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corpus-christi

From the beginning, orthodox Christianity has confronted the heresy that denies the Incarnation. In his epistles, St John writes about those who denied that the Christ had come in the flesh, and we know that that line of thought continued – as indeed it does to this day. If Christ was not human, our flesh is not redeemed and our nature is not sanctified; St Gregory of Nazianzus rightly pointed out that: ‘what was not assumed cannot be saved.’ Like St Athanasius and St Cyril of Alexandria, St Gregory fought hard against the gnostic heresy which sees us as ‘spirit’ and our bodies as merely vehicles for that spirit. Yes, we are spirit, but we are also body, and when we are resurrected, it will not be as disembodied spirits, but rather embodied ones – our sinful bodies are made clean by His body, and just as Christ was raised in the flesh – the first-fruits of Redemption, so, too, shall we be raised.

It is that central truth which we celebrate at Corpus Christi – the solemnity of the body and blood of Our Lord Jesus Christ. As today’s Gospel reading shows, what we do at the Mass is what Jesus did at the Last Supper. The Last Supper is not the first Mass, but it does prefigure the Mass. Jesus had told his disciples that he was offering his body and blood for them, and that if they were to be saved, they had to receive these elements. We know, because St John tells us, that some of his followers found this saying so hard – after all the word used in St John is the word for ‘gnaw’ – that despite being in his presence for some time, many walked away. They could not accept the hard saying.

And how shall we? From early on, as early as the first reports of Pliny the Younger, those outside the Church accused its members of a type of cannibalism. Some Christians have preferred to concentrate on the memorialising aspects of the Eucharist, and ignored the fact that Christ says ‘This is my body’ and ‘This is my blood’. St Paul tells us that those who eat and drink ‘unworthily’ do so to their own damnation – not something which one would expect from something that was merely a memorial. To the rationalist and the sceptic, this whole line of doctrine is folly.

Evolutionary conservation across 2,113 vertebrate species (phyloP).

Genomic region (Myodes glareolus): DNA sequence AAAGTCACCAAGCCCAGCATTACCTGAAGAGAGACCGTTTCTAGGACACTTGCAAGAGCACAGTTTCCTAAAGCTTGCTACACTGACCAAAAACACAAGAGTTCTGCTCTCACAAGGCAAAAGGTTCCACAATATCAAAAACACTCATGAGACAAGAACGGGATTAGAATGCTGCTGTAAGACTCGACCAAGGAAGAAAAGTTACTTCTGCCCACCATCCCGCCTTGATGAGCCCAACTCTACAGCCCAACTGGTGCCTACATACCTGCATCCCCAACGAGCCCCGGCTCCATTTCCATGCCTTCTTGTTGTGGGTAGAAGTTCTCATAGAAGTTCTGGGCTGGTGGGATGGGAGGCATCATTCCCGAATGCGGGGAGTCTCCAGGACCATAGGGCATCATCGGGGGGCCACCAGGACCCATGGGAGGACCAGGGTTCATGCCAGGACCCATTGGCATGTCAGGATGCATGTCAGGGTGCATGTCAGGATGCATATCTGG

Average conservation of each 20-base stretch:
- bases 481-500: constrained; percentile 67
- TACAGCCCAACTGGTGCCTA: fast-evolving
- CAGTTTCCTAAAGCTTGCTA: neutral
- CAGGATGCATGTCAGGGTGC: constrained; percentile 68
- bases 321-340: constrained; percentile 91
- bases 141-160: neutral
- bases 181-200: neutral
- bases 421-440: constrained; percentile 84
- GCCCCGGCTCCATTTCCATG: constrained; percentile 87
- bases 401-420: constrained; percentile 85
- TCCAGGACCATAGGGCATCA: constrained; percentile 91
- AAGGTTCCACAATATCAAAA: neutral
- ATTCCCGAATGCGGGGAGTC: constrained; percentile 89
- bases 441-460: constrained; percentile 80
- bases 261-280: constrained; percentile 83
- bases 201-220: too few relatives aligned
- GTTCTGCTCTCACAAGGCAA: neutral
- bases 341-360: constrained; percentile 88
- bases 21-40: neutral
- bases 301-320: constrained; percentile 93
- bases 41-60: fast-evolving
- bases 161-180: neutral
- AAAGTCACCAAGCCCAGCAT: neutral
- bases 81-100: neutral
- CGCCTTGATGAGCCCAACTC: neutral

Latin theologians of the Middle Ages, confident in their ability to explain even the deepest mysteries (would that we had but a trifle of that boldness) came up with the notion of transubstantiation to explain how the bread and wine could be both His body and blood, but stay, to all appearances, bread and wine. Some Orthodox Christians have found that notion too specific for their tastes, whist some say it is all too time-bound, using, as it does, the language of Aristotelian physics. All of that is a pity if it perpetuates division.

the Real Presence of Our Lord in the consecrated bread and wine is the deepest of mysteries, a perpetual miracle, the continuation of the promise he made that he would be with us evermore. We are made one with him, through him, and in him. It is this we celebrate on this day – and with it, the long continuity in faithfulness with what the Lord taught in the Upper Room, performed at Calvary, and vindicated through the Resurrection. He is with us ever more, even to the end of this world.

 

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